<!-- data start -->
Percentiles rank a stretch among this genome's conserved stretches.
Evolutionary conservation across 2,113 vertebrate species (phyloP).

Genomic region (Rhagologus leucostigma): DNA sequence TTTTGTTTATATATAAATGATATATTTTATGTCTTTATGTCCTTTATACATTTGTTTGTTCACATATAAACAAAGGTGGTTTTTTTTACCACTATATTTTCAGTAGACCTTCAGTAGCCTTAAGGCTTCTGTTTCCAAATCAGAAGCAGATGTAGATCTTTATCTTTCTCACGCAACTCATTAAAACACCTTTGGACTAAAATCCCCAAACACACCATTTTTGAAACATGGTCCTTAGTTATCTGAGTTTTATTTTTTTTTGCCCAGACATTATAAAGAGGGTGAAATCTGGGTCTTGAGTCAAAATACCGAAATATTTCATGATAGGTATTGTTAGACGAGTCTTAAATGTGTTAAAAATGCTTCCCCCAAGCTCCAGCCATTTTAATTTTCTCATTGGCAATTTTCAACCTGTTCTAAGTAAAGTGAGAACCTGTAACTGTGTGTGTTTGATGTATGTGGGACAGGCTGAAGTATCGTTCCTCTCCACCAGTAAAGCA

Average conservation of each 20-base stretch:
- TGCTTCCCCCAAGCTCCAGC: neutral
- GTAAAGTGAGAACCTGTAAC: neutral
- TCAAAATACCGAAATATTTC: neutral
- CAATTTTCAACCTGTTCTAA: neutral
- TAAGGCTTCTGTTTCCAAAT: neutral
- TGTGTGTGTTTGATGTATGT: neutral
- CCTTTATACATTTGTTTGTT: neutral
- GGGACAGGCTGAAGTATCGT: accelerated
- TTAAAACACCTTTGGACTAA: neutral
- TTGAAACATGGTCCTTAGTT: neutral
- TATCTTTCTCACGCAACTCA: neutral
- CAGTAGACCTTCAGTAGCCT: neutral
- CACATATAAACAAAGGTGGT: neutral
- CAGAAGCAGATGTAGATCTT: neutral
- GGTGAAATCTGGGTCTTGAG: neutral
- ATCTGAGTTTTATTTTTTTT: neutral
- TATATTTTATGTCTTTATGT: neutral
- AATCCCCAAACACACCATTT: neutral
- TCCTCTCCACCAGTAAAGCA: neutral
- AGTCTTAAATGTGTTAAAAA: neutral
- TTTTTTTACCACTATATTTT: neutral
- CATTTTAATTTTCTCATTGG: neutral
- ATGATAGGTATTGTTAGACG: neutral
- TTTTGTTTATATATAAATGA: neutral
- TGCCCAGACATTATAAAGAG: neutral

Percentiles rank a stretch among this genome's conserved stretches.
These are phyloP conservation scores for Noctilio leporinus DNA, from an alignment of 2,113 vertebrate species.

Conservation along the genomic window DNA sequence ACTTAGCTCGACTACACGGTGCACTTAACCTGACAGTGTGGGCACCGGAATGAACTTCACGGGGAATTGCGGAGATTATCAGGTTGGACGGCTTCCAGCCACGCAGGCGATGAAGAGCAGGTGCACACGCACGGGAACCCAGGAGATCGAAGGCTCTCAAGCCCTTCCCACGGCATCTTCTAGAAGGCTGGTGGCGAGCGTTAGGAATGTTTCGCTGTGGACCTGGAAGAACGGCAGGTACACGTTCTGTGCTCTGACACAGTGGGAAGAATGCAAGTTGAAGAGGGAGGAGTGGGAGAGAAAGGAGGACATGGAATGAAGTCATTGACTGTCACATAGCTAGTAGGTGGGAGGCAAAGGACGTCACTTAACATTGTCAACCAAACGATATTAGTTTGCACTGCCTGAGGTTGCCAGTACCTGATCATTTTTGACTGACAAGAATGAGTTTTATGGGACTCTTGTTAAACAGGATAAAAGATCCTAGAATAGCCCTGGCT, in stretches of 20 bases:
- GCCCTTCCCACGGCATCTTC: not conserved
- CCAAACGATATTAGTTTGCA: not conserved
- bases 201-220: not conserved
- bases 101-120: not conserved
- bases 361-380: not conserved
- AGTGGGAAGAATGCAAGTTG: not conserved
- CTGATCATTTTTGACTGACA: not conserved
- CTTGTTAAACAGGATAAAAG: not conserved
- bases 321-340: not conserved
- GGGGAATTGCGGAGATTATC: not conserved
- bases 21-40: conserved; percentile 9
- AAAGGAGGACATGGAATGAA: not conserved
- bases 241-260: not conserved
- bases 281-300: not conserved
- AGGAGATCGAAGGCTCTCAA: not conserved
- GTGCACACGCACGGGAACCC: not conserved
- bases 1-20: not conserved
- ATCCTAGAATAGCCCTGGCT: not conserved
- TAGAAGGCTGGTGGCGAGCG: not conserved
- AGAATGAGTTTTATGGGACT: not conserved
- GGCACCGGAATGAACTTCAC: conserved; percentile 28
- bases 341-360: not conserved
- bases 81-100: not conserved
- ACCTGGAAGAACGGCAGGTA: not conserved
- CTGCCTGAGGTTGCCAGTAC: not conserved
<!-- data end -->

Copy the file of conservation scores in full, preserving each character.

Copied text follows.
Percentiles rank a stretch among this genome's conserved stretches.
Evolutionary conservation across 2,113 vertebrate species (phyloP).

Genomic region (Rhagologus leucostigma): DNA sequence TTTTGTTTATATATAAATGATATATTTTATGTCTTTATGTCCTTTATACATTTGTTTGTTCACATATAAACAAAGGTGGTTTTTTTTACCACTATATTTTCAGTAGACCTTCAGTAGCCTTAAGGCTTCTGTTTCCAAATCAGAAGCAGATGTAGATCTTTATCTTTCTCACGCAACTCATTAAAACACCTTTGGACTAAAATCCCCAAACACACCATTTTTGAAACATGGTCCTTAGTTATCTGAGTTTTATTTTTTTTTGCCCAGACATTATAAAGAGGGTGAAATCTGGGTCTTGAGTCAAAATACCGAAATATTTCATGATAGGTATTGTTAGACGAGTCTTAAATGTGTTAAAAATGCTTCCCCCAAGCTCCAGCCATTTTAATTTTCTCATTGGCAATTTTCAACCTGTTCTAAGTAAAGTGAGAACCTGTAACTGTGTGTGTTTGATGTATGTGGGACAGGCTGAAGTATCGTTCCTCTCCACCAGTAAAGCA

Average conservation of each 20-base stretch:
- TGCTTCCCCCAAGCTCCAGC: neutral
- GTAAAGTGAGAACCTGTAAC: neutral
- TCAAAATACCGAAATATTTC: neutral
- CAATTTTCAACCTGTTCTAA: neutral
- TAAGGCTTCTGTTTCCAAAT: neutral
- TGTGTGTGTTTGATGTATGT: neutral
- CCTTTATACATTTGTTTGTT: neutral
- GGGACAGGCTGAAGTATCGT: accelerated
- TTAAAACACCTTTGGACTAA: neutral
- TTGAAACATGGTCCTTAGTT: neutral
- TATCTTTCTCACGCAACTCA: neutral
- CAGTAGACCTTCAGTAGCCT: neutral
- CACATATAAACAAAGGTGGT: neutral
- CAGAAGCAGATGTAGATCTT: neutral
- GGTGAAATCTGGGTCTTGAG: neutral
- ATCTGAGTTTTATTTTTTTT: neutral
- TATATTTTATGTCTTTATGT: neutral
- AATCCCCAAACACACCATTT: neutral
- TCCTCTCCACCAGTAAAGCA: neutral
- AGTCTTAAATGTGTTAAAAA: neutral
- TTTTTTTACCACTATATTTT: neutral
- CATTTTAATTTTCTCATTGG: neutral
- ATGATAGGTATTGTTAGACG: neutral
- TTTTGTTTATATATAAATGA: neutral
- TGCCCAGACATTATAAAGAG: neutral

Percentiles rank a stretch among this genome's conserved stretches.
These are phyloP conservation scores for Noctilio leporinus DNA, from an alignment of 2,113 vertebrate species.

Conservation along the genomic window DNA sequence ACTTAGCTCGACTACACGGTGCACTTAACCTGACAGTGTGGGCACCGGAATGAACTTCACGGGGAATTGCGGAGATTATCAGGTTGGACGGCTTCCAGCCACGCAGGCGATGAAGAGCAGGTGCACACGCACGGGAACCCAGGAGATCGAAGGCTCTCAAGCCCTTCCCACGGCATCTTCTAGAAGGCTGGTGGCGAGCGTTAGGAATGTTTCGCTGTGGACCTGGAAGAACGGCAGGTACACGTTCTGTGCTCTGACACAGTGGGAAGAATGCAAGTTGAAGAGGGAGGAGTGGGAGAGAAAGGAGGACATGGAATGAAGTCATTGACTGTCACATAGCTAGTAGGTGGGAGGCAAAGGACGTCACTTAACATTGTCAACCAAACGATATTAGTTTGCACTGCCTGAGGTTGCCAGTACCTGATCATTTTTGACTGACAAGAATGAGTTTTATGGGACTCTTGTTAAACAGGATAAAAGATCCTAGAATAGCCCTGGCT, in stretches of 20 bases:
- GCCCTTCCCACGGCATCTTC: not conserved
- CCAAACGATATTAGTTTGCA: not conserved
- bases 201-220: not conserved
- bases 101-120: not conserved
- bases 361-380: not conserved
- AGTGGGAAGAATGCAAGTTG: not conserved
- CTGATCATTTTTGACTGACA: not conserved
- CTTGTTAAACAGGATAAAAG: not conserved
- bases 321-340: not conserved
- GGGGAATTGCGGAGATTATC: not conserved
- bases 21-40: conserved; percentile 9
- AAAGGAGGACATGGAATGAA: not conserved
- bases 241-260: not conserved
- bases 281-300: not conserved
- AGGAGATCGAAGGCTCTCAA: not conserved
- GTGCACACGCACGGGAACCC: not conserved
- bases 1-20: not conserved
- ATCCTAGAATAGCCCTGGCT: not conserved
- TAGAAGGCTGGTGGCGAGCG: not conserved
- AGAATGAGTTTTATGGGACT: not conserved
- GGCACCGGAATGAACTTCAC: conserved; percentile 28
- bases 341-360: not conserved
- bases 81-100: not conserved
- ACCTGGAAGAACGGCAGGTA: not conserved
- CTGCCTGAGGTTGCCAGTAC: not conserved